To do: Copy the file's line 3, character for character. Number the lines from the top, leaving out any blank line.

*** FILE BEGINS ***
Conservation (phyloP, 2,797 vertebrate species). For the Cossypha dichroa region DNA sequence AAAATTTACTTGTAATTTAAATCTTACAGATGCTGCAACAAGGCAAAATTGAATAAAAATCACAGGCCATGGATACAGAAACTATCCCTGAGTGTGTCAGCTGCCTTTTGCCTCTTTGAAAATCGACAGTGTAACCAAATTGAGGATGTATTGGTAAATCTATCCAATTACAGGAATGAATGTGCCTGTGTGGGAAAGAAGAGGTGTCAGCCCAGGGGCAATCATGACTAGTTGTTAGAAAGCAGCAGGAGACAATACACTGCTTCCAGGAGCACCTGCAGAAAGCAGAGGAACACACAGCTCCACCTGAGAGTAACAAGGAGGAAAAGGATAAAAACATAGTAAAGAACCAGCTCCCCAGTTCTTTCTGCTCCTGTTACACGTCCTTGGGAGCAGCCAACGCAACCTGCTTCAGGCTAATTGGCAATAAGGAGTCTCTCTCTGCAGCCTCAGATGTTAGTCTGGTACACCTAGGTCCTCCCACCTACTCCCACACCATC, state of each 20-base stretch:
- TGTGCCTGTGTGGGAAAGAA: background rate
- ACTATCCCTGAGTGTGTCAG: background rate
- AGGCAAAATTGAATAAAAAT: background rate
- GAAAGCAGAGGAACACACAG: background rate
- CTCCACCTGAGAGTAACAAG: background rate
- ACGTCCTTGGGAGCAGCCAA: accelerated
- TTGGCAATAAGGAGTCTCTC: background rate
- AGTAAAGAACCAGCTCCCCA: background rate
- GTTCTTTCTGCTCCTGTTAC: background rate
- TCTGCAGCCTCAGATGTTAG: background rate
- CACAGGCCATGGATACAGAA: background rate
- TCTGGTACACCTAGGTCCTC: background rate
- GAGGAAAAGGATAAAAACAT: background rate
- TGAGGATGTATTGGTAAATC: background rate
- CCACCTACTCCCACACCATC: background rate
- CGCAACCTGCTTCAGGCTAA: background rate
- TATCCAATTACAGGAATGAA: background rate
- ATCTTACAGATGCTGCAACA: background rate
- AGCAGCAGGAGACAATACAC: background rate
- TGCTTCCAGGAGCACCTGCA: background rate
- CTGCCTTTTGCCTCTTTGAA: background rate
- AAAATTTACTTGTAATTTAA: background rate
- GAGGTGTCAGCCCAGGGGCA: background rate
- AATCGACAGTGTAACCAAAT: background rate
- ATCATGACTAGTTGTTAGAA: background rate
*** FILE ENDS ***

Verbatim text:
- ACTATCCCTGAGTGTGTCAG: background rate